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The pandemic did a number on employee satisfaction

By Jack Campbell | |5 minute read

It may come as a shock to hear that many workers were happier during the pandemic. However, new research has revealed exactly that, prompting concerns for the future of employee wellbeing.

Diversity Council Australia (DCA) dubbed 2023 the first normal year post-COVID-19. However, research from DCA revealed that 19 per cent of workers didn’t feel valued, respected, or able to contribute and progress at work in 2023. This figure has reportedly doubled since 2019.

Inclusivity has also taken a hit, with 27 per cent highlighting that their manager does not value differences, treat everyone fairly, or deal with inappropriate behaviour. This figure stood at 21 per cent in 2019 and 18 per cent in 2021.


DCA chief executive Lisa Annese commented on the findings: “While many behave as though the global pandemic is firmly behind us, Australians are still recovering from the shared trauma of these past few years.”

“Workplaces are adjusting to the latest ‘new normal’, grappling with questions around flexible working, AI technology, inflationary pressures, and growing skills shortages. Meanwhile, employees are still processing the trauma and disruption of the past few years, fuelling a growing disillusionment with traditional working arrangements.”

Harassment and discrimination also saw an increase in the past year. In 2023, thirty per cent of employees reported experiencing these negative trends in the workplace, up from 26 per cent in 2019 and 22 per cent in 2021.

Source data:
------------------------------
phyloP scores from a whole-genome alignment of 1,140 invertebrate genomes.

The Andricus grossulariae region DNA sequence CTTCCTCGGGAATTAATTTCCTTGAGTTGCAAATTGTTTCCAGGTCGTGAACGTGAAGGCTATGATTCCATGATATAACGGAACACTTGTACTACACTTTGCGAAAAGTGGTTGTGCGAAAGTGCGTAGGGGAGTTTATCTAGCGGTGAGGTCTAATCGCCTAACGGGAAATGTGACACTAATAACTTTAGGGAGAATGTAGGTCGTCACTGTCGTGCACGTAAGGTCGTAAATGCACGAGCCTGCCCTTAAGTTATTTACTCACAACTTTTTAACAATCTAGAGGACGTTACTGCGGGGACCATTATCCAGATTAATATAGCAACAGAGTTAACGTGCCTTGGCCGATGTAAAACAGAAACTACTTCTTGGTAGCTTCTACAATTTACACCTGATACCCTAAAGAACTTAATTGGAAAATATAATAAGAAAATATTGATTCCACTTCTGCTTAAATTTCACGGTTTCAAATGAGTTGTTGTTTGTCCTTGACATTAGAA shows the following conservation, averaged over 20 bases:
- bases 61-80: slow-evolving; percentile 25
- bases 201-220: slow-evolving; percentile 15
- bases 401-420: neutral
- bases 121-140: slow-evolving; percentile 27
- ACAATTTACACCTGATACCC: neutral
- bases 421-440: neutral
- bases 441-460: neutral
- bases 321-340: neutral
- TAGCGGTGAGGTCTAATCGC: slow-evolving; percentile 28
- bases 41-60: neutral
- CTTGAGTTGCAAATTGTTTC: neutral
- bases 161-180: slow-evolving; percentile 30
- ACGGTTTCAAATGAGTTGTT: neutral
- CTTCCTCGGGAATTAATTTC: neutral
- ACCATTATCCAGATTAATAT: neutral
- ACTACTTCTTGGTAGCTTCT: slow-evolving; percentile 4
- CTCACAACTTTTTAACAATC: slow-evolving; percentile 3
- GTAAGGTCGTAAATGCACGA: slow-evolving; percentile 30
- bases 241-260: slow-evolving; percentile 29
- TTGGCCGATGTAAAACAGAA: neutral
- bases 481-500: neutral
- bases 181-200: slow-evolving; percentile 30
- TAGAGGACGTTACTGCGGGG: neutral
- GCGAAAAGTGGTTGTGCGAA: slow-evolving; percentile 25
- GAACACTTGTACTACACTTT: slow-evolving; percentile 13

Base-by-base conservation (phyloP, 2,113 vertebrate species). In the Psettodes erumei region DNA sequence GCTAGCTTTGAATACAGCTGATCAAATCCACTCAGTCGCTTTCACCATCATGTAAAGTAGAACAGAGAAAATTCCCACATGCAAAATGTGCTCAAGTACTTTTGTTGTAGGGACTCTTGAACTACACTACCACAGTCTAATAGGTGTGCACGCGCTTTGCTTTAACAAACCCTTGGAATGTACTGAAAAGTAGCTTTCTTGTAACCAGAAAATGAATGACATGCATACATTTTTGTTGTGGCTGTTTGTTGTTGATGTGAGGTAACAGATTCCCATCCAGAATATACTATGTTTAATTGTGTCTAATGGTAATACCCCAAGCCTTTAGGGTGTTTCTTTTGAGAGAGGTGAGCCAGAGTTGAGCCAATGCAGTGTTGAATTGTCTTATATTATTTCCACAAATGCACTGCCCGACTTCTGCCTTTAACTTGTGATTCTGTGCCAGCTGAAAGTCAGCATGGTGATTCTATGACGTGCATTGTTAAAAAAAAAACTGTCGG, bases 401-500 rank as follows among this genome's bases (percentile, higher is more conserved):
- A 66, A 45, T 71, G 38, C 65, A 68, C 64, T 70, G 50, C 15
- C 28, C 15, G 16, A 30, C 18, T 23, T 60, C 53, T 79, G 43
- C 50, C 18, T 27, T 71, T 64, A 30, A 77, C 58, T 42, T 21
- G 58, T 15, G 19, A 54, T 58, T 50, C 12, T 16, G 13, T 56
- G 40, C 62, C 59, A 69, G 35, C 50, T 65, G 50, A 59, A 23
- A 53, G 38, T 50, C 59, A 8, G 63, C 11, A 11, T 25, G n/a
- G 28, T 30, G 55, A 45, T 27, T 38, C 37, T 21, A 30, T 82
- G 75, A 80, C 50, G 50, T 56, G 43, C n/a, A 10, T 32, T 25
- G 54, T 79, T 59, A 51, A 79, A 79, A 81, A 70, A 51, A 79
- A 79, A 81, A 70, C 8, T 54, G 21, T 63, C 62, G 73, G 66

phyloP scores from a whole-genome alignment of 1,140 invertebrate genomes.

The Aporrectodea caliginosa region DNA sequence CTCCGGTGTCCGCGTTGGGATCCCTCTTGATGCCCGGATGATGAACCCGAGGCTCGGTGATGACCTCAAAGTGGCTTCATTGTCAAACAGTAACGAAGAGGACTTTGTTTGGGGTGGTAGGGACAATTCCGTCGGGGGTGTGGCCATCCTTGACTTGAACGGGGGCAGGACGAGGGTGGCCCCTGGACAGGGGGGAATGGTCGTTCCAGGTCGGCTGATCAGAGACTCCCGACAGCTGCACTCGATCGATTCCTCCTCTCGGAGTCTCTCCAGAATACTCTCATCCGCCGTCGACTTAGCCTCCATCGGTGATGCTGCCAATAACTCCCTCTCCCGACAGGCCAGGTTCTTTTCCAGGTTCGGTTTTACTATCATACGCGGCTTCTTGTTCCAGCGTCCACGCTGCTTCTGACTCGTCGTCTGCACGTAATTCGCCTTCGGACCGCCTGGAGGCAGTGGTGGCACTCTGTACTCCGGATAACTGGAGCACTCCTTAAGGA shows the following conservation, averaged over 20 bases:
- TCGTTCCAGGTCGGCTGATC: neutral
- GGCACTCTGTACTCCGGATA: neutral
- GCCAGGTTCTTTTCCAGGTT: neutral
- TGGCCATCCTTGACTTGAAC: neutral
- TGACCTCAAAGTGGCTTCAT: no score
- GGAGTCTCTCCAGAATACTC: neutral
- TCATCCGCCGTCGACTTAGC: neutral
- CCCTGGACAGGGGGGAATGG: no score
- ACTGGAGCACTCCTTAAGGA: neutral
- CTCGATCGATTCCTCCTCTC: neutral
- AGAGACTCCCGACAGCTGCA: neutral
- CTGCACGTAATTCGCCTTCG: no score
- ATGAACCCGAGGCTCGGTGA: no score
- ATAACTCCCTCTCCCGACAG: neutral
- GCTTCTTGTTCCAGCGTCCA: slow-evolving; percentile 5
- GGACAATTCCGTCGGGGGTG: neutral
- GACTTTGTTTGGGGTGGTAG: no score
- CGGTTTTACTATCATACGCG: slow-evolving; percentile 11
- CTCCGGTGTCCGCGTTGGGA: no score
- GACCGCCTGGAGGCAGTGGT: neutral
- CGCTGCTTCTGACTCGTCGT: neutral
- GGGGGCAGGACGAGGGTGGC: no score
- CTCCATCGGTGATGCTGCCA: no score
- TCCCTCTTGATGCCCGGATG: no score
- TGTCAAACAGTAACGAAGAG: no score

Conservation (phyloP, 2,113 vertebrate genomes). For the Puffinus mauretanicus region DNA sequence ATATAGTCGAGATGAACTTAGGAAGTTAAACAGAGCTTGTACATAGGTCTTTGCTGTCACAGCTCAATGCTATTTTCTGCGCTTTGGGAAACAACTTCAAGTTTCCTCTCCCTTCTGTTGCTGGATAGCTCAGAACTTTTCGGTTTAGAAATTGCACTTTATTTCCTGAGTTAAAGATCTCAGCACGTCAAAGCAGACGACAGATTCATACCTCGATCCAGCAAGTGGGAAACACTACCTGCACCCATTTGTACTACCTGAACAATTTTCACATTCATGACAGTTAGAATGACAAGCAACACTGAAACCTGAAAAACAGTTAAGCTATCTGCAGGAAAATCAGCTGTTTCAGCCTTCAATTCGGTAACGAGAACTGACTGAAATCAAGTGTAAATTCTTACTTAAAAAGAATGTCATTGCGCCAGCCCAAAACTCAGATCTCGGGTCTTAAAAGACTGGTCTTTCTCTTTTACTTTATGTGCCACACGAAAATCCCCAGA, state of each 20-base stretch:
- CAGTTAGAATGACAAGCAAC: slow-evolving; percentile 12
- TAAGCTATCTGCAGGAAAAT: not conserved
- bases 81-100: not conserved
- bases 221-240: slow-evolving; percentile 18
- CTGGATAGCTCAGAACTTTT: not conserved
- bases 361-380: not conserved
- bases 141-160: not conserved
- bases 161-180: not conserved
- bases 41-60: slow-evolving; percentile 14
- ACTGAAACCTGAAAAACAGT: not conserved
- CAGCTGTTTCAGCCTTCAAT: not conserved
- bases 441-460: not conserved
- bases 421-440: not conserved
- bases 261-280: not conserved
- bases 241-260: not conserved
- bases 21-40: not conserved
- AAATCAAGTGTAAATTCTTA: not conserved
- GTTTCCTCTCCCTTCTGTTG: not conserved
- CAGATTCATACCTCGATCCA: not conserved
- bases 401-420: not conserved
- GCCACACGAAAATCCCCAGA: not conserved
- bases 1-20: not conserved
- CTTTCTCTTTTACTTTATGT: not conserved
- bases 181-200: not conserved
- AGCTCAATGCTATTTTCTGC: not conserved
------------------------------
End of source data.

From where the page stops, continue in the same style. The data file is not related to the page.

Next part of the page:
If these issues are allowed to permeate, employees run the risk of becoming unhappy, dissatisfied, and disengaged.

Annese continued: “With all this in mind, it is unsurprising that DCA’s 2023-2024 Inclusion@Work Index finds workers feeling less connected, valued and included post-pandemic.”

“In a time of so much disruption and division, a focus on diversity and inclusion is more important than ever. This report addresses the unique problems of the post-pandemic workforce and lays out a case for DEI [diversity, equity, and inclusion] action as a proven solution.”

Promoting DEI can help organisations boost the engagement and wellbeing of workers. DCA revealed that “DEI active” organisations were more than twice as likely to have employees belong to an inclusive team than “DEI inactive” organisations (60 per cent versus 29 per cent).

Meanwhile, DEI active organisations were more likely to have an inclusive manager than their counterparts (41 per cent versus 18 per cent) and feel work has a positive impact on their mental health (43 per cent versus 25 per cent).

It didn’t end with satisfaction. In fact, DEI active organisations provided better customer service (58 per cent versus 23 per cent), were more innovative (40 per cent versus 18 per cent), had employees that worked better together (51 per cent versus 24 per cent), and had teams that were more willing to work hard (57 per cent versus 23 per cent).



According to the Australian Human Rights Commission, discrimination occurs when one individual or group of people is regarded less favourably than another because of their origins or certain personality traits. When a regulation or policy is unfairly applied to everyone yet disadvantages some persons due to a shared personal trait, that is also discrimination.


Harassment is defined as persistent behaviour or acts that intimidate, threaten, or uncomfortably affect other employees at work. Because of anti-discrimination laws and the Fair Work Act of 2009, harassment in Australia is prohibited on the basis of protected characteristics.

Jack Campbell

Jack Campbell

Jack is the editor at HR Leader.